Rather, the accepted principle is: Leave the Jews alone; it is better that they be unwitting sinners and not be intentional sinners. If people engage in a certain behavior that cannot be corrected, it is better not to reprove them, as they are likely to continue regardless of the reproof, and then they will be sinning intentionally. It is therefore preferable for them to be unaware that they are violating a prohibition and remain merely unwitting sinners. Here, too, with regard to clapping and dancing, leave the Jews alone; it is better that they be unwitting sinners and not be intentional sinners.
ר"ש בן יוסי אומר משום ר"ש (ויקרא ד, כב) אשר לא תעשינה בשגגה ואשם השב מידיעתו מביא קרבן על שגגתו אינו שב מידיעתו אינו מביא קרבן על שגגתו
Rabbi Shimon ben Yosei says in the name of Rabbi Shimon that the verse states: “And does unwittingly one of the things…that may not be done, and he becomes guilty, or if his sin that he sinned became known to him” (Leviticus 4:22–23). From the words “become known to him” it is inferred: One who repents due to his awareness that he performed a transgression, as had he known that the action is prohibited he would not have performed it, brings an offering for his unwitting transgression in order to achieve atonement. But one who does not repent due to his awareness that he sinned, e.g., a transgressor who would have sinned even had he been aware that the act is prohibited, does not bring an offering for his unwitting action.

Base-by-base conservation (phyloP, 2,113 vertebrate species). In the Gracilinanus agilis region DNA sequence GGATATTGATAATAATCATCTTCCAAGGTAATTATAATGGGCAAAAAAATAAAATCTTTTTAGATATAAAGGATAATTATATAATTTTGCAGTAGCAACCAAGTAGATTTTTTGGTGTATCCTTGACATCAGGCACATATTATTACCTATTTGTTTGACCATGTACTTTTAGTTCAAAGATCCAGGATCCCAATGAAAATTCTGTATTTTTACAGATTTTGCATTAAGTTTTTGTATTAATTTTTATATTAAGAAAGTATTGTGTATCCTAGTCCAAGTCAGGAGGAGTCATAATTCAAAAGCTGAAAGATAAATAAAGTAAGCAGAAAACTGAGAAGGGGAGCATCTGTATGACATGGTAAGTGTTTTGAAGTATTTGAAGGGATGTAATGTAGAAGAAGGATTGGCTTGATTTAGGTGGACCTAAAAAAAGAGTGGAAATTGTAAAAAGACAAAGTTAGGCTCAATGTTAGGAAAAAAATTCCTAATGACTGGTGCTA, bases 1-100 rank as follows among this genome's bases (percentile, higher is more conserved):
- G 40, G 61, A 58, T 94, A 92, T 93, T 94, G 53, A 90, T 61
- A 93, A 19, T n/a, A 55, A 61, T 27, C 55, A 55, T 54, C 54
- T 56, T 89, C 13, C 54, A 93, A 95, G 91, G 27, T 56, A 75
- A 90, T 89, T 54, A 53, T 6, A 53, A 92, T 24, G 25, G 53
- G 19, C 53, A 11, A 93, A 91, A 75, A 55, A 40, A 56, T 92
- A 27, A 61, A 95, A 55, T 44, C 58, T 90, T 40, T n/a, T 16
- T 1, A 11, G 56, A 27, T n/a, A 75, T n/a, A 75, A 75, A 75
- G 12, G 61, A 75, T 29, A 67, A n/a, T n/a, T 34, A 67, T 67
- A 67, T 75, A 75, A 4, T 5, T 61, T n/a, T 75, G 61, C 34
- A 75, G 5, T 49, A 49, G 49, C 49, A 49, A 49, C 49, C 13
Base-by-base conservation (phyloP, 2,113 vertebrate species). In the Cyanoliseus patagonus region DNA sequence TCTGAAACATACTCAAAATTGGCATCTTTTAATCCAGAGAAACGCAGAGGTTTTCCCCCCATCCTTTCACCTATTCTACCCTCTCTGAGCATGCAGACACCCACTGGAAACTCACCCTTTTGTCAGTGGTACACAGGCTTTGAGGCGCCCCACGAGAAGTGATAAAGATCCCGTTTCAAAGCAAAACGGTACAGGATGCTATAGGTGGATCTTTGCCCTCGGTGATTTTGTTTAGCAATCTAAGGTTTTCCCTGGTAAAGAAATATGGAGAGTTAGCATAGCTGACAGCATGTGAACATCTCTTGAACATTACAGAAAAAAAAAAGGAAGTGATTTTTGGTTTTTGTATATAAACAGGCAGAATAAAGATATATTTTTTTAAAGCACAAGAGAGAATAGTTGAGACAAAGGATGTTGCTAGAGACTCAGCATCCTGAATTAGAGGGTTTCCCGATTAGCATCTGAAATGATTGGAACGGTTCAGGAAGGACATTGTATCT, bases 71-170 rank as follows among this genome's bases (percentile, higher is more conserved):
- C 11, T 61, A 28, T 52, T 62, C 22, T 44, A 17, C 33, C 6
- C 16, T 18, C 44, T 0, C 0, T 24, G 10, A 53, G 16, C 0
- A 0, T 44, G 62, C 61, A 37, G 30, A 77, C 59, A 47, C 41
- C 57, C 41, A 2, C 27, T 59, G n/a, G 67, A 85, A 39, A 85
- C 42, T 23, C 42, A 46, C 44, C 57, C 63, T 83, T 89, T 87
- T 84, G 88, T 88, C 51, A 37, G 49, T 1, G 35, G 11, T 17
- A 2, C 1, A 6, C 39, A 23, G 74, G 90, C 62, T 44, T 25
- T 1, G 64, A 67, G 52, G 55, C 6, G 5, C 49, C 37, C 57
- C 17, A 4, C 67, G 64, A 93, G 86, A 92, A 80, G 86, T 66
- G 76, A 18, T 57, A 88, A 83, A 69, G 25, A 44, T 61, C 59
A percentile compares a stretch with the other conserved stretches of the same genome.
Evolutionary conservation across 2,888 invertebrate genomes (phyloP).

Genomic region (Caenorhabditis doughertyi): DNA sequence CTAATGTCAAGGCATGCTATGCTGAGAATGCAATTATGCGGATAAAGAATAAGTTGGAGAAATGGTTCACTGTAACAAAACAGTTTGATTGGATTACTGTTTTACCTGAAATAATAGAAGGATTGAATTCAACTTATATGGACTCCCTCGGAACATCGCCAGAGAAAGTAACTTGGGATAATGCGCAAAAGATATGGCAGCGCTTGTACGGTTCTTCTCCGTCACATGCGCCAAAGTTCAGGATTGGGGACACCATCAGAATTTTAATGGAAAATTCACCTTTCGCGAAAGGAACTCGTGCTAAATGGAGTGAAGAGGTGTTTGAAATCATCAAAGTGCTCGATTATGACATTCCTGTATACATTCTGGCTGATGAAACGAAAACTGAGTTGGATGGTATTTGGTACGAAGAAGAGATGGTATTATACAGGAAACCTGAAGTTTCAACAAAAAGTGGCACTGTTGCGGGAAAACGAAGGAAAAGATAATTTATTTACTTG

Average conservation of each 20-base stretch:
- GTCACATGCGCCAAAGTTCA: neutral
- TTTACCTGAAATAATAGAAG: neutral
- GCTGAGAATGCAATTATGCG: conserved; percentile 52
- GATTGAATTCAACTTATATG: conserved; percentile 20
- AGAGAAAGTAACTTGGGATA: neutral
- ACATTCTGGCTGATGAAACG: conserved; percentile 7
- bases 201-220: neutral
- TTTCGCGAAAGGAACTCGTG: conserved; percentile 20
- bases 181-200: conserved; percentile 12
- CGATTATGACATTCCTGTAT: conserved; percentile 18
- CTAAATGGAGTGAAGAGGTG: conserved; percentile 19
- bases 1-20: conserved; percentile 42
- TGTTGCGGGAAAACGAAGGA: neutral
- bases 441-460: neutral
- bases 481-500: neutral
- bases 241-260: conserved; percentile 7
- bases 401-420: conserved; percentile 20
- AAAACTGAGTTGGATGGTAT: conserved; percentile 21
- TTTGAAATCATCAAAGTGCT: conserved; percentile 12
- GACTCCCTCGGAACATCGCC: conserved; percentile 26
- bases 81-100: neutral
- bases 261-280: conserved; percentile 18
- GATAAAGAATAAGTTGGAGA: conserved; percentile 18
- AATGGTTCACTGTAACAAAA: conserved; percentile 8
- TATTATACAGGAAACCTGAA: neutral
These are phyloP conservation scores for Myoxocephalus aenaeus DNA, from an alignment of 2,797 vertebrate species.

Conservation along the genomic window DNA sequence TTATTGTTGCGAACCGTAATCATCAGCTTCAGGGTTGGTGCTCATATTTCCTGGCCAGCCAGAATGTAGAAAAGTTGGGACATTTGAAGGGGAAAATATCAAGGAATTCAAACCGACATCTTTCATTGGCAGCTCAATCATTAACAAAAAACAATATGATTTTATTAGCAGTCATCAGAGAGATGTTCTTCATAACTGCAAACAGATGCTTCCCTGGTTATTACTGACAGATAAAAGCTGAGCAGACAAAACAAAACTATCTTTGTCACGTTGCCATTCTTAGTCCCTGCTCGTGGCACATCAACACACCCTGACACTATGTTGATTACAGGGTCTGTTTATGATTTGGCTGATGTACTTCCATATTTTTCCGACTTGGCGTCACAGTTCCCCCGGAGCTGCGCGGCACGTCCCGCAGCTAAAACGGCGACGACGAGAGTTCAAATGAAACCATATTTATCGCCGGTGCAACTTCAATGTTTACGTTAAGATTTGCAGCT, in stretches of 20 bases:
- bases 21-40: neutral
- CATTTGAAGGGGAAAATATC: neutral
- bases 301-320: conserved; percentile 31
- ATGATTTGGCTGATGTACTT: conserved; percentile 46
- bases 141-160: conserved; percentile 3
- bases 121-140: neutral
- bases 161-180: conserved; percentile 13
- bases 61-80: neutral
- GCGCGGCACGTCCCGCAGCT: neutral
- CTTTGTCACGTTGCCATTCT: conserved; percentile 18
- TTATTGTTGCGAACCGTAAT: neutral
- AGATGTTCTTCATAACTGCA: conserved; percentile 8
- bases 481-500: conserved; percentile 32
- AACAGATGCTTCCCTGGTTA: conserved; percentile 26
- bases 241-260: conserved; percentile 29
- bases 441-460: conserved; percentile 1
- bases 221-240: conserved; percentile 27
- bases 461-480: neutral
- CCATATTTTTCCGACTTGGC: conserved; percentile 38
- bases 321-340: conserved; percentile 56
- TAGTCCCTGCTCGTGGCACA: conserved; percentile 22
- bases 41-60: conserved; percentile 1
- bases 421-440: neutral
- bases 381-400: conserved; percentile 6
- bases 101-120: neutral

מִי שֶׁנִּפְרְקָה יָדוֹ כּוּ׳. רַב אַוְיָא הֲוָה יָתֵיב קַמֵּיהּ דְּרַב יוֹסֵף, שַׁנְיָא לֵיהּ יְדֵיהּ. אֲמַר לֵיהּ: הָכִי מַאי? אָסוּר. וְהָכִי מַאי? אֲמַר לֵיהּ: אָסוּר. אַדְּהָכִי אִיתְּפַח יְדֵיהּ.
We learned in the mishna that one whose hand was dislocated may not treat it by vigorously moving it about in water. The Gemara relates that Rav Avya was once sitting before Rav Yosef and his hand became dislocated. Rav Avya then displayed a variety of hand positions and he said to him: What is the ruling with regard to this? Am I permitted to place my hand in this way, or is it a violation of the prohibition against healing on Shabbat? Rav Yosef said to him: It is prohibited. Rav Avya again asked: And what is the ruling if I position my hand in this way? Rav Yosef said to him: It is prohibited. In the meantime, his hand was restored to its proper location and was healed.

(יג) רַבִּי יְהוּדָה אוֹמֵר, הֱוֵי זָהִיר בַּתַּלְמוּד, שֶׁשִּׁגְגַת תַּלְמוּד עוֹלָה זָדוֹן. רַבִּי שִׁמְעוֹן אוֹמֵר, שְׁלשָׁה כְתָרִים הֵם, כֶּתֶר תּוֹרָה וְכֶתֶר כְּהֻנָּה וְכֶתֶר מַלְכוּת, וְכֶתֶר שֵׁם טוֹב עוֹלֶה עַל גַּבֵּיהֶן:

(13) Rabbi Judah said: be careful in study, for an error in study counts as deliberate sin. Rabbi Shimon said: There are three crowns: the crown of torah, the crown of priesthood, and the crown of royalty, but the crown of a good name supersedes them all.